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To understand the Gaza problem, one must first understand its historical and political context. Gaza was controlled by the Egyptian military after the 1948 Arab-Israel conflict, but it remained primarily populated by Palestinian Arabs. Israel occupied Gaza during the 1967 Six-Day War. In 2005, Israel unilaterally withdrew its settlers and military forces from Gaza, but retained control of the territory’s airspace, territorial waters, and border crossings (with the exception of the Rafah crossing, which is controlled by Egypt). After the Palestinian militant group Hamas took control of Gaza in 2007, Israel and Egypt imposed a blockade for security reasons. This blockade has significantly hampered the movement of goods and people, exacerbating the humanitarian catastrophe.

According to health officials, thousands of Palestinians have been killed in the Gaza Strip since Israel commenced a bombing campaign on the embattled territory in response to a Hamas surprise strike inside Israel on 7th October 2023. Minors account for almost 40% of the fatalities. More than a million people have been displaced, and hundreds of houses have been destroyed in the besieged zone, which has been deprived of water, food, and other basic supplies. Because of Israel’s days-long shelling of Gaza, which has caused substantial damage to schools and hospitals and displaced almost one million people, aid agencies have warned of a “catastrophic” scarcity of medical supplies in the beleaguered territory.

Israel had ordered the relocation of 1.1 million Palestinians from the north to the south, producing terror and distress for tens of thousands in an area where economic stagnation had endured for 16 years due to Israeli blockades. Palestinians have refused to comply with this demand because they do not want to leave their nation. In response, Israel stated that all remaining individuals are terrorists and will be dealt as such. The rest of the world either directly supports these oppressive Zionist policies by backing Israel or indirectly by standing silent.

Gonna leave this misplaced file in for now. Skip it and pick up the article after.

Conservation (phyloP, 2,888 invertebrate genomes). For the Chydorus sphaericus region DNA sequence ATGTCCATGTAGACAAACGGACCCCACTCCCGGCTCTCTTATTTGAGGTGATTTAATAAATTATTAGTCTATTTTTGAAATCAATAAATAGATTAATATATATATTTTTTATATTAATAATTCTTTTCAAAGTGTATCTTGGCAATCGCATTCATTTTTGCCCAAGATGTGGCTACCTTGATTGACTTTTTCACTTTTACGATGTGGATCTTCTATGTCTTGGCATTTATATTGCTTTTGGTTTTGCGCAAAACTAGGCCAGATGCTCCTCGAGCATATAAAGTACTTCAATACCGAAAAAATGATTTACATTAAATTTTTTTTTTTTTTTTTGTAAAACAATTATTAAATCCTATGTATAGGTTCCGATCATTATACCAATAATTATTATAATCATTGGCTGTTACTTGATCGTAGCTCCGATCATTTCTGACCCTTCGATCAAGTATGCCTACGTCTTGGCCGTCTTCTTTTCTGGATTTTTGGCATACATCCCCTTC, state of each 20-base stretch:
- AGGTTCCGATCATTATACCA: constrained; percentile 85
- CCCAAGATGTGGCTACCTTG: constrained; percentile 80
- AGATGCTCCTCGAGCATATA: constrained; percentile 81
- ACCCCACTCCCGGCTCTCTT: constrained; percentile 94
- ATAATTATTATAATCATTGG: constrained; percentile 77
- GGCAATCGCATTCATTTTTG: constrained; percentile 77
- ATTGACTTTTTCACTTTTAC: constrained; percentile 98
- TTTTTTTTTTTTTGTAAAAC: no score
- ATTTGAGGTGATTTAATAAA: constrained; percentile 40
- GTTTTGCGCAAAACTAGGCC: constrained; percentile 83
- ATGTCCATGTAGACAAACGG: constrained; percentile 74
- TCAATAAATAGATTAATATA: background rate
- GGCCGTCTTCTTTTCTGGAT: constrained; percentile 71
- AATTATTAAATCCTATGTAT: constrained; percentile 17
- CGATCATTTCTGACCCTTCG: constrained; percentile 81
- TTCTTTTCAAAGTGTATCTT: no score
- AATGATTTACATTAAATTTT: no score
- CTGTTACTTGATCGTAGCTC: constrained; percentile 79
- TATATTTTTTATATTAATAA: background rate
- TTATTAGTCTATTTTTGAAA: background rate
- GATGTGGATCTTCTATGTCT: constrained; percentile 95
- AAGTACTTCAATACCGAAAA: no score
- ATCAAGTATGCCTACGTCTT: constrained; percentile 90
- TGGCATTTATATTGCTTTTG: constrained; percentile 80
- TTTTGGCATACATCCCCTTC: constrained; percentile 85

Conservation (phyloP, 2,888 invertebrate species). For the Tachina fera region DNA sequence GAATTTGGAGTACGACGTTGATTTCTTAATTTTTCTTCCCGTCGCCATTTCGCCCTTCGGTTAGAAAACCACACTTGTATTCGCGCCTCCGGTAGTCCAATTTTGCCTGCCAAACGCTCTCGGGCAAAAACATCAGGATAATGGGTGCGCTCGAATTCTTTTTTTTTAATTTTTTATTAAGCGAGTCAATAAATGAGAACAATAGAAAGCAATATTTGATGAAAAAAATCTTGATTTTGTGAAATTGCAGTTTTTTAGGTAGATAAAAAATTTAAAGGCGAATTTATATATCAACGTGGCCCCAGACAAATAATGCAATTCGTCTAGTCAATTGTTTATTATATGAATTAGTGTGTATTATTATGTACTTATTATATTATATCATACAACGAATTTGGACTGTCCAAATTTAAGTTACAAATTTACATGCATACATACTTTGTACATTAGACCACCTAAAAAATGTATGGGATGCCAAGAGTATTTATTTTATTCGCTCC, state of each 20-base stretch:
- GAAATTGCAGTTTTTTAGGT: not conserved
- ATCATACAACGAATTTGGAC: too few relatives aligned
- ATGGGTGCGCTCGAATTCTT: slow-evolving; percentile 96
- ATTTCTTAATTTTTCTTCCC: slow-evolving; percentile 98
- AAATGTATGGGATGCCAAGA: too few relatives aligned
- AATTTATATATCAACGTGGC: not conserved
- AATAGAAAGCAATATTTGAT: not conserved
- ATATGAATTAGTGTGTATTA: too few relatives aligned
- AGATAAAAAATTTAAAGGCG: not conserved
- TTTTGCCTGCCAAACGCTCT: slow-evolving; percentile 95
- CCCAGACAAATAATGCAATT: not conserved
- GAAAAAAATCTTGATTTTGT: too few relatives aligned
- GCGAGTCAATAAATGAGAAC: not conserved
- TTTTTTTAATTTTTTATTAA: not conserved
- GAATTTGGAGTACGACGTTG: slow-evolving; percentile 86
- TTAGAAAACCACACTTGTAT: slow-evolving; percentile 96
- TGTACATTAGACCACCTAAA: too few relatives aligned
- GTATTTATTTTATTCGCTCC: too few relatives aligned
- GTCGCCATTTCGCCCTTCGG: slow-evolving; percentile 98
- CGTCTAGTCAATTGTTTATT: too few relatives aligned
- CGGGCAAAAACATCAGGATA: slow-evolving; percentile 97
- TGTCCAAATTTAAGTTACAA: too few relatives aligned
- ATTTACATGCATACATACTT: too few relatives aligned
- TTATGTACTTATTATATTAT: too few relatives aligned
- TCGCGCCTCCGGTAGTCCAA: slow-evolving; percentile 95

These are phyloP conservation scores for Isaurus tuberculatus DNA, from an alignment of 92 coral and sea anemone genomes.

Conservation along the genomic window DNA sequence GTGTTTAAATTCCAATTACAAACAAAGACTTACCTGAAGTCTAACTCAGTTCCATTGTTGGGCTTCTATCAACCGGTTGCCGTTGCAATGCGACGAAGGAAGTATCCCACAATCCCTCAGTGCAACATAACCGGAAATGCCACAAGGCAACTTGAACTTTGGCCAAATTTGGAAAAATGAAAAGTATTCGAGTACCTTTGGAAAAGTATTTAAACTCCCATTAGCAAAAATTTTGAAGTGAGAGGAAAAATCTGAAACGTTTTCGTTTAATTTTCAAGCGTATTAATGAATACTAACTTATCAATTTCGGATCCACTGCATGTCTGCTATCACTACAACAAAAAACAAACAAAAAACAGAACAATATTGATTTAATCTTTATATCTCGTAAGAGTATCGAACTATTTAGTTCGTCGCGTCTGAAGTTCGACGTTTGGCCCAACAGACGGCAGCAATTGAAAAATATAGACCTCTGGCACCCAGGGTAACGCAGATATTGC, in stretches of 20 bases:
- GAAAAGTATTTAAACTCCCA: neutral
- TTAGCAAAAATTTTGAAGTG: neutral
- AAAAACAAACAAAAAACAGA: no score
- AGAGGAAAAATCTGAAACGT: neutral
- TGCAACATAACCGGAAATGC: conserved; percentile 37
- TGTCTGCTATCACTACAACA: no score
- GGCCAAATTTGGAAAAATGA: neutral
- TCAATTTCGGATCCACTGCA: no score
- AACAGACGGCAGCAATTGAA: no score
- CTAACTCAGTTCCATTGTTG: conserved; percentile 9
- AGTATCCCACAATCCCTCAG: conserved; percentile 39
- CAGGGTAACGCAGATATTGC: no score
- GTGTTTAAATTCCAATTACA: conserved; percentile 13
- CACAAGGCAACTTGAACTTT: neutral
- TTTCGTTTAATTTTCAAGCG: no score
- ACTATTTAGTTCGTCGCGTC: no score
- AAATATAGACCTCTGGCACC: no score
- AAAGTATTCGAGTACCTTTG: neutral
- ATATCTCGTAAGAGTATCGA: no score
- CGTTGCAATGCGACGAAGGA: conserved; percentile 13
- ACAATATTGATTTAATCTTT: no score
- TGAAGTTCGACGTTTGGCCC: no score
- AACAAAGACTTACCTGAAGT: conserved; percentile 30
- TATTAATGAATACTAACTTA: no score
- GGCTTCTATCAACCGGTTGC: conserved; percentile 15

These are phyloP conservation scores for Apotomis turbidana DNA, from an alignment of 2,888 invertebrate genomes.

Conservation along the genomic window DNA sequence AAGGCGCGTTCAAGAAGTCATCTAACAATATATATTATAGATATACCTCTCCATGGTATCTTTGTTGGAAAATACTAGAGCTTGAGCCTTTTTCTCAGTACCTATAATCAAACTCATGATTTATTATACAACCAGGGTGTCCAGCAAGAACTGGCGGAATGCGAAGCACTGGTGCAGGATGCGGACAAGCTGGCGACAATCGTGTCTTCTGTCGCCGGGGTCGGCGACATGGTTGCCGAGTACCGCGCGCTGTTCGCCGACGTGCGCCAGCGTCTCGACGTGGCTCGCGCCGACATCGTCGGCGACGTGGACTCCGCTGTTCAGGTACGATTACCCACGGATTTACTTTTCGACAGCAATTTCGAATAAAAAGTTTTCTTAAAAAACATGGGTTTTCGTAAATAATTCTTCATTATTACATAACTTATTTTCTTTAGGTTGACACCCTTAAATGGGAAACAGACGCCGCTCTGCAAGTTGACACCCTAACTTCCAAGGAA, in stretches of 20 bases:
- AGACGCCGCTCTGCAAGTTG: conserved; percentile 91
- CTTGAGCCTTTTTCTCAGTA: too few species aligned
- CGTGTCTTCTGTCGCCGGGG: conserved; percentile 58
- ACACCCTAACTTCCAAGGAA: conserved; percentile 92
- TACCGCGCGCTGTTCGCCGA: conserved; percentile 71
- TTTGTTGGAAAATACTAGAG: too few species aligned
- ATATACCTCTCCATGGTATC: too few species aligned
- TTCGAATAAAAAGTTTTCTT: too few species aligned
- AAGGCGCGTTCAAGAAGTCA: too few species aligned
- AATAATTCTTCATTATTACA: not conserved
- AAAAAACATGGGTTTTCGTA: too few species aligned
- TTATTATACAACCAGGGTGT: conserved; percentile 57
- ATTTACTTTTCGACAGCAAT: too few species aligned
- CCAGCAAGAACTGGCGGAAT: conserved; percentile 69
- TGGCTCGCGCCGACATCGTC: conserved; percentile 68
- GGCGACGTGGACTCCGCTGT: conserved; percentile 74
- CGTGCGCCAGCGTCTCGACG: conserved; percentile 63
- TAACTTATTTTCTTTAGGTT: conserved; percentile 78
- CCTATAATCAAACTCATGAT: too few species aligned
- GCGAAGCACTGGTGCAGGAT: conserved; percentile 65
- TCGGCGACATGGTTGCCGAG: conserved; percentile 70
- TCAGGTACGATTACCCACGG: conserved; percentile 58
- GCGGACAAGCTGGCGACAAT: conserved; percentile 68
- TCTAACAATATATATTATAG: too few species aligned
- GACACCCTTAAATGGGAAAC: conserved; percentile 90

According to Medical Aid for Palestinians (MAP), located in the United Kingdom, hospitals in Gaza are facing a “catastrophic” scarcity of medical supplies as a result of Israel’s “total blockade.” Surgical supplies, drugs, and blood are becoming increasingly scarce in hospitals. The health-care system is on the point of collapsing, threatening thousands of people, including many renal and cancer patients who are already on the verge of death. According to the UN Population Fund, around 50,000 pregnant women in Gaza are unable to get health care due to the attacks on multiple hospitals. If the electricity goes out in a hospital, infants in incubators are in grave risk.

Because there aren’t enough body bags, people are storing dead bodies in ice cream trucks. According to the WHO, airstrikes have directly damaged 24 health facilities, including six hospitals, killing numerous health care workers and ambulances. After years of Israeli rule, Gaza’s health-care system had already begun to erode. According to the World Bank, Gaza has one hospital bed for every 1,000 people, while Israel had three. Concerns about the spread of epidemics are mounting, according to UNRWA(United Nations Relief and work Agency) due to the surge of refugees into hospitals, where children are already contracting smallpox.